LANSING, Mich. — State Sen. Ken Horn on Tuesday voted in favor of legislation that would create Michigan Opportunity Scholarship Accounts that can be used by families for education or learning expenses.
“Our state constitution guarantees students a free education,” said Horn, R-Frankenmuth. “The reality is the pandemic has left a number of students far behind in their studies and many are having a difficult time catching up.
“These bills will help parents of K-12 students get the tools they need to help their kids get back on track.”
Senate Bills 687 and 688 create the Let Kids Learn plan, which would establish scholarships for eligible K-12 students in Michigan to use for some educational expenses. The plan prioritizes scholarships for children receiving free and reduced lunch, children in foster care, and students with disabilities.
The amount students would receive would be based on the student’s eligibility requirements and the type of school they attend. Any student in a household with an annual income within 200% of the free and reduced lunch program threshold would also qualify.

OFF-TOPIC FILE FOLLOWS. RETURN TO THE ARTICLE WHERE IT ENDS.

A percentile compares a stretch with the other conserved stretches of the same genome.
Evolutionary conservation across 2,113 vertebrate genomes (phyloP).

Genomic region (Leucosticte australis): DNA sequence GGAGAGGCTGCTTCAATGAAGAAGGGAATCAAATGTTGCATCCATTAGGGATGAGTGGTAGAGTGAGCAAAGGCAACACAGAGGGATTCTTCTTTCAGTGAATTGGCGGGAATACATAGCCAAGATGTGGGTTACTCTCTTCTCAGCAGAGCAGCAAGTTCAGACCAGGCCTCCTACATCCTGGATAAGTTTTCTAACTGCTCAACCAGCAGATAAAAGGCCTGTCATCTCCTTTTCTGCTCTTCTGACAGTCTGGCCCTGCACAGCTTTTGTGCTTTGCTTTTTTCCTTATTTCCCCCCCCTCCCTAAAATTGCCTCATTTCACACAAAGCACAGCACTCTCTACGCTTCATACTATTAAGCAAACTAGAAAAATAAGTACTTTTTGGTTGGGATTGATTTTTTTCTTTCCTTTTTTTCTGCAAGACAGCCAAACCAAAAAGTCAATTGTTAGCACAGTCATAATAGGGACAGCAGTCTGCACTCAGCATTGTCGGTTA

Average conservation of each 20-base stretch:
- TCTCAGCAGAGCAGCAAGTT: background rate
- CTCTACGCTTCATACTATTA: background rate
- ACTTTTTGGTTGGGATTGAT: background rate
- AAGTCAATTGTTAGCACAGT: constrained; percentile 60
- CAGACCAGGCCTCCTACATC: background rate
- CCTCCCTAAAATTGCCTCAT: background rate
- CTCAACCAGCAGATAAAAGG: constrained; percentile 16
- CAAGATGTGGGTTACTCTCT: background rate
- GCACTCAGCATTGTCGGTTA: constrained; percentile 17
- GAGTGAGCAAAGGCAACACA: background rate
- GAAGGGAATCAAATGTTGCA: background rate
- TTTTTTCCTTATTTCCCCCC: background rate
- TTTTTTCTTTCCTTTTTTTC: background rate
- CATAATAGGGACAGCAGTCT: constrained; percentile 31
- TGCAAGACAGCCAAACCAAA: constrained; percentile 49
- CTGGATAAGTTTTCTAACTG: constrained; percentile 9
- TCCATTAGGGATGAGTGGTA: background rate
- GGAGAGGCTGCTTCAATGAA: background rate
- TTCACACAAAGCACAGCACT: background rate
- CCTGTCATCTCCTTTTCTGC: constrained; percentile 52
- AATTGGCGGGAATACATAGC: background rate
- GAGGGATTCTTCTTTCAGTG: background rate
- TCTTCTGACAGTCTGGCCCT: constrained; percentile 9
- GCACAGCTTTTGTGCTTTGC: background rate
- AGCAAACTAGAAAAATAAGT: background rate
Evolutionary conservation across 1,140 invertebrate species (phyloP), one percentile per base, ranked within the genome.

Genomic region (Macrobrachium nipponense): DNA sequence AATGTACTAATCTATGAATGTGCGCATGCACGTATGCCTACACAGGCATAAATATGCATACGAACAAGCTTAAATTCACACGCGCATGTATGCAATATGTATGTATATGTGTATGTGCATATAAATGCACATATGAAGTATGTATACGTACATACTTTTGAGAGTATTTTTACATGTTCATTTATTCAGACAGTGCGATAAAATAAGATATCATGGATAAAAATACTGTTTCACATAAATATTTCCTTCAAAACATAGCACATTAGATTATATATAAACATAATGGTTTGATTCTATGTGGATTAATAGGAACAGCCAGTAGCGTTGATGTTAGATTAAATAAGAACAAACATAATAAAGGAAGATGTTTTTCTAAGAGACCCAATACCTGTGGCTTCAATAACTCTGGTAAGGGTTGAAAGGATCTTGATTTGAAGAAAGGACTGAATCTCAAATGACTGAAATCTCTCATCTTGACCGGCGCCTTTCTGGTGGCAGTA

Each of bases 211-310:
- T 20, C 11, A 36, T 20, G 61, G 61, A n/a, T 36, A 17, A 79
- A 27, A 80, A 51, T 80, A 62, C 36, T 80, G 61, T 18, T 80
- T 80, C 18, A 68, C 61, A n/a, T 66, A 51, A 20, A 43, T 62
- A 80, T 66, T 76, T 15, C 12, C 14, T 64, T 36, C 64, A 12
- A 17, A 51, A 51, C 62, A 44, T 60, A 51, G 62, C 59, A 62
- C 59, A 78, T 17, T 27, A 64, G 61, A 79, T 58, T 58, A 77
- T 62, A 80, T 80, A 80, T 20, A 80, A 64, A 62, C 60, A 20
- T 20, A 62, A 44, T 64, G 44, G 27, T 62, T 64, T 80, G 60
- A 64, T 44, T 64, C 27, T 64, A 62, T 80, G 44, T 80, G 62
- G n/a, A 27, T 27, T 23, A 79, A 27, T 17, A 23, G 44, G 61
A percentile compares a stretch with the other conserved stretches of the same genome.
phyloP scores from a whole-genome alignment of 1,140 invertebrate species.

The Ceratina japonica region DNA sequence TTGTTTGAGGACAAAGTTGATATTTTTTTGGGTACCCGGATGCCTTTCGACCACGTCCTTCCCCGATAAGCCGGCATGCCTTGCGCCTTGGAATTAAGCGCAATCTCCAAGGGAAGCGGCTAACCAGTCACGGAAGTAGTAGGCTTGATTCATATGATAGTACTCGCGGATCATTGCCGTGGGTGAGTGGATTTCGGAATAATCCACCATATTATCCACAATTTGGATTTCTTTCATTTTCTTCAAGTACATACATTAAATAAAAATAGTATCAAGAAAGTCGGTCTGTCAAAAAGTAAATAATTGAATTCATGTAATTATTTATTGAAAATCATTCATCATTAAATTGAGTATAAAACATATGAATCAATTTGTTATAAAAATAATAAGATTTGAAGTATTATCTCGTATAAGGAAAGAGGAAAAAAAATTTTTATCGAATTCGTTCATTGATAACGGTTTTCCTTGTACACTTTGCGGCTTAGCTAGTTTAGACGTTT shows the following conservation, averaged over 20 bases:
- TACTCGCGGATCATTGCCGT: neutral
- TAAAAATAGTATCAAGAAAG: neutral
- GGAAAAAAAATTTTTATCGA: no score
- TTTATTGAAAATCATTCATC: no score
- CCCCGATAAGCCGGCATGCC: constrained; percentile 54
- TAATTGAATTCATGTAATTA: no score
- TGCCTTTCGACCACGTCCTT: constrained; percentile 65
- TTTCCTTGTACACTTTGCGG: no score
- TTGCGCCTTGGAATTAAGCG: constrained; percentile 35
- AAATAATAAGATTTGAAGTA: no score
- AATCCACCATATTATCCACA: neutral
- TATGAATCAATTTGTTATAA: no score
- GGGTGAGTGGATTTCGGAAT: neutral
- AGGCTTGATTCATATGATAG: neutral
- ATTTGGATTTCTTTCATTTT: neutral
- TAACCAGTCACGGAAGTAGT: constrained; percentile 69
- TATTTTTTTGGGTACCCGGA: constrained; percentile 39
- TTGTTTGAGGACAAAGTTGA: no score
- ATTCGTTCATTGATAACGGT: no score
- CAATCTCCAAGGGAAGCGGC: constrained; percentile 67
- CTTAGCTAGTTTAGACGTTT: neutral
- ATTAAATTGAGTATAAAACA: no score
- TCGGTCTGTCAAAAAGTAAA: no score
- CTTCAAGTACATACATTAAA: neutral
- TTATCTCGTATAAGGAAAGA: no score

“Teachers across Michigan work very hard and did the best they could with the tools handed to them during a time of unprecedented difficulty — there’s no denying that,” Horn said. “But when students and parents are dealing with learning loss, mental health issues, and access issues at home, it slows down the recovery process and only further hurts the students. These two bills would give parents choices along with additional tools to better direct the education of their own children.”
Accounts could be used by families for education or learning expenses — both inside and outside the classroom, including tuition and fees for public, nonpublic or online K-12 schools; career and technical education programs; Wi-Fi and laptops; textbooks and materials; transportation; occupational, behavioral and speech therapies; tutoring services; mental health services; and more.
The funds would be strictly for school-related expenses, and any refunds, returns or rebates would be credited back to a student’s scholarship account for future educational use. Annual reports would be required by the Department of Treasury to ensure proper use of scholarship funds by the scholarship granting organizations.
Scholarships would be funded by donations from businesses, foundations and individuals, who would receive state tax credits for their giving. All proceeds would be collected by approved nonprofit scholarship granting organizations, which would deposit the money into families’ scholarship accounts.
If enacted, Michigan would join several other states that offer, with great success, similar education savings accounts and tax-credit scholarships.
SB’s 687 and 688 were approved by the Senate and now move to the House of Representatives for further consideration.